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Today in Labor History

July 18, 1969
Hospital workers win 113-day union recognition strike in Charleston, S.C.  ~ Labor Tribune

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Updated: Jul. 18 (12:04)

AMFA-SCA Negotiations Update #14
Teamsters Local 41 President - Joseph Monslow
Teamsters Local 41
2024 KC Labor Car & Motorcycle Show Event
Teamsters Local 41
Save the Date: 2024 Teamcare Family Health Fair Event
Teamsters Local 41
Sad News - Brother George Rodriguez has passed
IATSE Local B4
NLRB: Union Organizing, and Unions’ Election Win Rate, is Surging
Teamsters Local 355
Local 992 Retirees

   Teamsters Local 992 Retirees meet on the second Wednesday of each month. Doors open at 5 p.m., and the meetings begin at 6 p.m.

   They had been at the Wilson Ruritan Club, 16204 National Pike, Hagerstown, MD, but there will be a location change announced soon. 

   Meetings are suspended for the summer months of June, July and August.

   A picnic is held on the second Saturday of June. All retirees will receive notice in advance.

   The Retirees' Christmas Party is held on the second Wednesday of December.

President: Harrison "Tiny" Lushbaugh
Vice President: George L. Knight, Sr.
Treasurer: Mary Ann Hurd
Secretary: Mary Ann Hurd (temp)
Trustees: Don Baker, Raymond Smith, Melvin Rouzer


Jul 24, 2017

The Washington Post

July 24, 2017 |  Whenever I talk about retirement, inevitably I’ll get a question about Social Security.

The questions always come down to this: “Will Social Security be around when I’m ready to retire?”

It’s a fair question because “nonretired Americans have become somewhat more likely to say Social Security will be “a major source” of income in their retirement, according to a Gallup poll.

Gallup said this belief is strongest among younger (age 18 to 29) and older (age 50 to 64) folks.

So what do the numbers look like for Social Security?

Washington Post columnist Allan Sloan crunched some numbers: Let’s run the fantasy math on Social Security

“Although Social Security’s programs are self-sufficient on paper, in reality they’re running into major problems,” he writes. “I’m not saying that Social Security is about to go under, which it isn’t; or that its programs are a fraud or Ponzi scheme, which they aren’t.”

Sloan writes that we should be concerned.

“Preserving Social Security in anything like its current form for our kids and grandkids involves sacrifice, not financial subterfuge,” he says. “We have to put in more cash and slow the growth in benefit outlays. Trusting in trust funds and ignoring reality won’t end well. You can trust me on that.”

Social Security scam
?If what Sloan has to say isn’t scary enough, there’s a new scam out there you need to avoid, according to the Social Security Administration.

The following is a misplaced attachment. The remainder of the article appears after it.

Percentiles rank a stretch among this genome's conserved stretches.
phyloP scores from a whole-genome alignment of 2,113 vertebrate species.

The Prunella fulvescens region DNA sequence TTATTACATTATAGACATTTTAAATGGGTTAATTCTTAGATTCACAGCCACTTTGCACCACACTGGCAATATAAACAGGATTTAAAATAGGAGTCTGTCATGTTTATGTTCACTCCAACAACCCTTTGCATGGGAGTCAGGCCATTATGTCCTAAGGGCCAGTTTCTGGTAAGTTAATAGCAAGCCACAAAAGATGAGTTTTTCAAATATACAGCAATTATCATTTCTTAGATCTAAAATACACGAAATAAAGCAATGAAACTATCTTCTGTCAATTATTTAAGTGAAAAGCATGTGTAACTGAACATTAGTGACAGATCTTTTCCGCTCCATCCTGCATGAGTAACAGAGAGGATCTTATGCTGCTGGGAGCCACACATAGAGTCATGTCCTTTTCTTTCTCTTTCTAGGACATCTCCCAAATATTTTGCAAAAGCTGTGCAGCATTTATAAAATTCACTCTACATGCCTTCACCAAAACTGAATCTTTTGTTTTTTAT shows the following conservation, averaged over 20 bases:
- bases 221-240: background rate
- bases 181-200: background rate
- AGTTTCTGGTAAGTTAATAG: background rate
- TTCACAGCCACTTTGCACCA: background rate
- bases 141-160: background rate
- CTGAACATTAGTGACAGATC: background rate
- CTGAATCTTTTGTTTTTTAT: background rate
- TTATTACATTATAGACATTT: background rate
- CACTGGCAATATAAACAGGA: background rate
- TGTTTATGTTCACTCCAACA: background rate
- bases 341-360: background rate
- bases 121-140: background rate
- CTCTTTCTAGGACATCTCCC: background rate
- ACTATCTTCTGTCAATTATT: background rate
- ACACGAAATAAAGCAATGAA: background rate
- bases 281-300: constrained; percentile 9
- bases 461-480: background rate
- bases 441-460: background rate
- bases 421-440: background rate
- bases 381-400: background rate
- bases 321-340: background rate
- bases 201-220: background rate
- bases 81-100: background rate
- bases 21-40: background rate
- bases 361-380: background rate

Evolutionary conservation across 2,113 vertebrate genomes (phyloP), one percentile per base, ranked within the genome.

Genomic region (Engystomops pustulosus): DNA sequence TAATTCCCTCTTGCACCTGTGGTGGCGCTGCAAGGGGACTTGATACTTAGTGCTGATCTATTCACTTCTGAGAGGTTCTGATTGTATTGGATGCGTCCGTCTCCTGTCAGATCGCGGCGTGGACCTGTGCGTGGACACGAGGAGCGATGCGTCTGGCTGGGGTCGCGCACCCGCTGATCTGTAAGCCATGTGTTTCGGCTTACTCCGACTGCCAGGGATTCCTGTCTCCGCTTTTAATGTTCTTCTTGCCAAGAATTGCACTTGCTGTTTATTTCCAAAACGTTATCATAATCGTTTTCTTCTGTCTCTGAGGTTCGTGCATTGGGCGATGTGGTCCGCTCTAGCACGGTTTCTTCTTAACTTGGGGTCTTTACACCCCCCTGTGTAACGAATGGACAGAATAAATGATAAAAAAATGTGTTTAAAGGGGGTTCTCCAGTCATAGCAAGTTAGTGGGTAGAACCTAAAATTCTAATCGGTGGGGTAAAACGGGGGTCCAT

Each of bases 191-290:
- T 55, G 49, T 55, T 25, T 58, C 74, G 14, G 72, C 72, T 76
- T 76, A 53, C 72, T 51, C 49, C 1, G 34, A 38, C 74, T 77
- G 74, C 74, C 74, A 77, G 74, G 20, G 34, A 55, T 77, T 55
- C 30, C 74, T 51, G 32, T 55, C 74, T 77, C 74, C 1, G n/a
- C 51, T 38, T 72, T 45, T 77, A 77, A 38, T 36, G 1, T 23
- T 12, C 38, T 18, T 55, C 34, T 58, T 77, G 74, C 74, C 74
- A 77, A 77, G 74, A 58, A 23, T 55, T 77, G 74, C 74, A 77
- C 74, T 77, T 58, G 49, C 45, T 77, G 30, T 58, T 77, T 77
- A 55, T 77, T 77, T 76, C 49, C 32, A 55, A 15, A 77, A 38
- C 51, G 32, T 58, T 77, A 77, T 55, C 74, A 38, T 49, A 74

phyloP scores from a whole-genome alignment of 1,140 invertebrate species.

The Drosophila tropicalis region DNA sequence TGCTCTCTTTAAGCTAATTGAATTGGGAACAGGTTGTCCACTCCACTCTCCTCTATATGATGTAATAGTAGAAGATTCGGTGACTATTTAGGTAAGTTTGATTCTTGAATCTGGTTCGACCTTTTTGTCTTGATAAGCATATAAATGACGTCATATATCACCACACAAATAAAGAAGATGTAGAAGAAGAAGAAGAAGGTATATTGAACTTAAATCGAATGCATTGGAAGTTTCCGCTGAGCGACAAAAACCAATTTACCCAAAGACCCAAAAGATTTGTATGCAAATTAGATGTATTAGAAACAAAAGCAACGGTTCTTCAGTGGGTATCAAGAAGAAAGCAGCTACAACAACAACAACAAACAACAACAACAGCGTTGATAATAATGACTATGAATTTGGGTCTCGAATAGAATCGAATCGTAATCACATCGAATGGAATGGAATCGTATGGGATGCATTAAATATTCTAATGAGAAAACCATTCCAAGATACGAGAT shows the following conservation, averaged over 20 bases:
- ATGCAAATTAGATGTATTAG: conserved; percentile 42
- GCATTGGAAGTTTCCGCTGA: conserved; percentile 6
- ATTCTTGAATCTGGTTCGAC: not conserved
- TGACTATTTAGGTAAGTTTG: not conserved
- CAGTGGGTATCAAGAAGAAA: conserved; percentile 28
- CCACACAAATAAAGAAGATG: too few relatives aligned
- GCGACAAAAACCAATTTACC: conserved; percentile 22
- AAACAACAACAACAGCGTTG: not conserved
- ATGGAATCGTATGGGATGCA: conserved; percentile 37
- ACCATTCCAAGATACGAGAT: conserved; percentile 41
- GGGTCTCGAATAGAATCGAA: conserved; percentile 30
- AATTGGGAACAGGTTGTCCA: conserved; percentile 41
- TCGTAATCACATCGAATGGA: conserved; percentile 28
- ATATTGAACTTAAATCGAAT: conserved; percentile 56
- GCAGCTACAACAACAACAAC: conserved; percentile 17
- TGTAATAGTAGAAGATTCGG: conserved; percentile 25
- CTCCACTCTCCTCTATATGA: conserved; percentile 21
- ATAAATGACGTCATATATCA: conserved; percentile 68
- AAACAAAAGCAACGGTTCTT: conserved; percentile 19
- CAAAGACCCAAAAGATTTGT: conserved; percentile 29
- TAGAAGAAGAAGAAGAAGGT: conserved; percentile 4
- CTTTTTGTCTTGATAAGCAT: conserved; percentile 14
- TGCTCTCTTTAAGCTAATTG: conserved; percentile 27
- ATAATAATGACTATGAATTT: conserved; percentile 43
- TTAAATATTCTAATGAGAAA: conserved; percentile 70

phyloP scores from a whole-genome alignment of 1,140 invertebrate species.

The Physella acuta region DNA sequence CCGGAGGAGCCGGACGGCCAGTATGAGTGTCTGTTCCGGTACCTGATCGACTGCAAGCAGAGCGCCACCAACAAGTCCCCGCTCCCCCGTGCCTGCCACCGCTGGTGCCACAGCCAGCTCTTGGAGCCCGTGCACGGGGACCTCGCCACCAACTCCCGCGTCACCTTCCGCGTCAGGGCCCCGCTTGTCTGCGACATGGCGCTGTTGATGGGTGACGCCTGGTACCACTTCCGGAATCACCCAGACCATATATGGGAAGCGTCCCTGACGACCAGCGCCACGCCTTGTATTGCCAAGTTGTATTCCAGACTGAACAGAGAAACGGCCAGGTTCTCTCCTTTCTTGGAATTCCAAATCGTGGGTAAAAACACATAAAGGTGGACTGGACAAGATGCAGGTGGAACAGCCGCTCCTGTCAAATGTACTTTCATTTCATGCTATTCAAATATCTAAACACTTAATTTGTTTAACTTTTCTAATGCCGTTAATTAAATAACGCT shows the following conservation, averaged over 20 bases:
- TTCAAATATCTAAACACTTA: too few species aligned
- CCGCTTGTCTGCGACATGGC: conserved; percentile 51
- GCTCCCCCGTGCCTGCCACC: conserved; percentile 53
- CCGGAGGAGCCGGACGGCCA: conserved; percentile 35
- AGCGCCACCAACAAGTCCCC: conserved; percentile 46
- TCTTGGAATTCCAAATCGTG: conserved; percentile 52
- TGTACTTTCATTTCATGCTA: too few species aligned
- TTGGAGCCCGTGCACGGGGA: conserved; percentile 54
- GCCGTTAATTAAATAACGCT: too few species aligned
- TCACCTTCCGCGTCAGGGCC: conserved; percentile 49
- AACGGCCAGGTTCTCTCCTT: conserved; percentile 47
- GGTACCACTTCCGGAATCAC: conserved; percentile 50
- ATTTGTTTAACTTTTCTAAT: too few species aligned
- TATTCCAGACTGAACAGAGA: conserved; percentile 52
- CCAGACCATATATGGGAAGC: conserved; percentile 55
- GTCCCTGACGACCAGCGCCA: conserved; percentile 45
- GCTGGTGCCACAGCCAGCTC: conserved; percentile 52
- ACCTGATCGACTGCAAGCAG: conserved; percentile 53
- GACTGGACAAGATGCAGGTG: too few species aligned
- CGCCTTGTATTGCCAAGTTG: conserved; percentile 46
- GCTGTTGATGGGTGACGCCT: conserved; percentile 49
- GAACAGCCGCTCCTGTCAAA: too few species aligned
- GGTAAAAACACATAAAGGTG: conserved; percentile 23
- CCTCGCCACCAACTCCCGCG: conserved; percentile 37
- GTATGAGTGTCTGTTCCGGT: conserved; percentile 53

The agency said in a warning last week that seniors have been reporting that people are calling pretending to be an administration employee.

The callers claim victims are entitled to a 1.7 percent cost-of-living adjustment increase of their Social Security benefits. But it’s all a lie. What these criminals really want is your financial information.

The impersonators “ask the victim to verify all of their personal information including their name, date of birth, Social Security number, parents’ names, etc. to receive the increase. If the impersonator is successful in acquiring this information, they use it to contact SSA and request changes to the victim’s direct deposit, address and telephone information,” according to the Social Security warning.

People may be falling for this scam because the agency sometimes will contact folks by telephone. So to be safe, no matter who calls, don’t confirm or give out any of your personal information if you did not initiate the contact. Instead call your local Social Security office or Social Security’s toll-free customer service number at 800-772-1213.

If you’ve been victimized by this scam call 800-269-0271 or submit a fraud report to the Social Security’s Office of the Inspector General.

Retirement rants and raves?
I’m interested in your experiences or concerns about retirement. Did you retire early and if so, how did you do it?

Is retirement everything you hoped for?

Are you scared you’ll run out of money?

What you share might help others. So send your comments to Please include your name, city and state. In the subject line put “Retirement Rants and Raves.”

Thought I’d share the retirement rave of the week. It comes from Clyde K.

“My wife and I retired in June 2015, and we have wondered why we waited so long,” he wrote. “Actually, there was a very good reason, my wife could not retire until then and I did not want all the extra time on my hands without her.”

Okay, can I jump in here? How sweet was that?

Anyway, Clyde went on to write, “We are enjoying our retirement so much. So far it has been awesome. I am 73 and my wife is 64. We have traveled a lot. We have bought a small motor home and have made a nine-week trip and a four-week trip plus some shorter ones. We have another four-week trip planned to begin in October to Minnesota, Wisconsin and Michigan. We have taken three cruises since we retired and have another one scheduled in January 2018 for a full Panama Canal transit. Most of our money is in Exchange Traded Funds. All proceeds are reinvested. We are in the moderate risk range with about 60 percent in stock type ETFs. We are taking out more than my required minimum distribution (RMD) to boost our retirement income to pay for travel. We have delayed taking my wife’s Social Security until she turns 70. We plan to have her draw on my Social Security when she turns 66 and then switch to her account at age 70, which we think will produce a higher income stream. That is our basic structure and how we feel about being retired. RETIREMENT HAS BEEN GREAT SO FAR.”

Clyde mentioned two things — RMD and ETFs — that you might want to know more about. Here’s some information on both: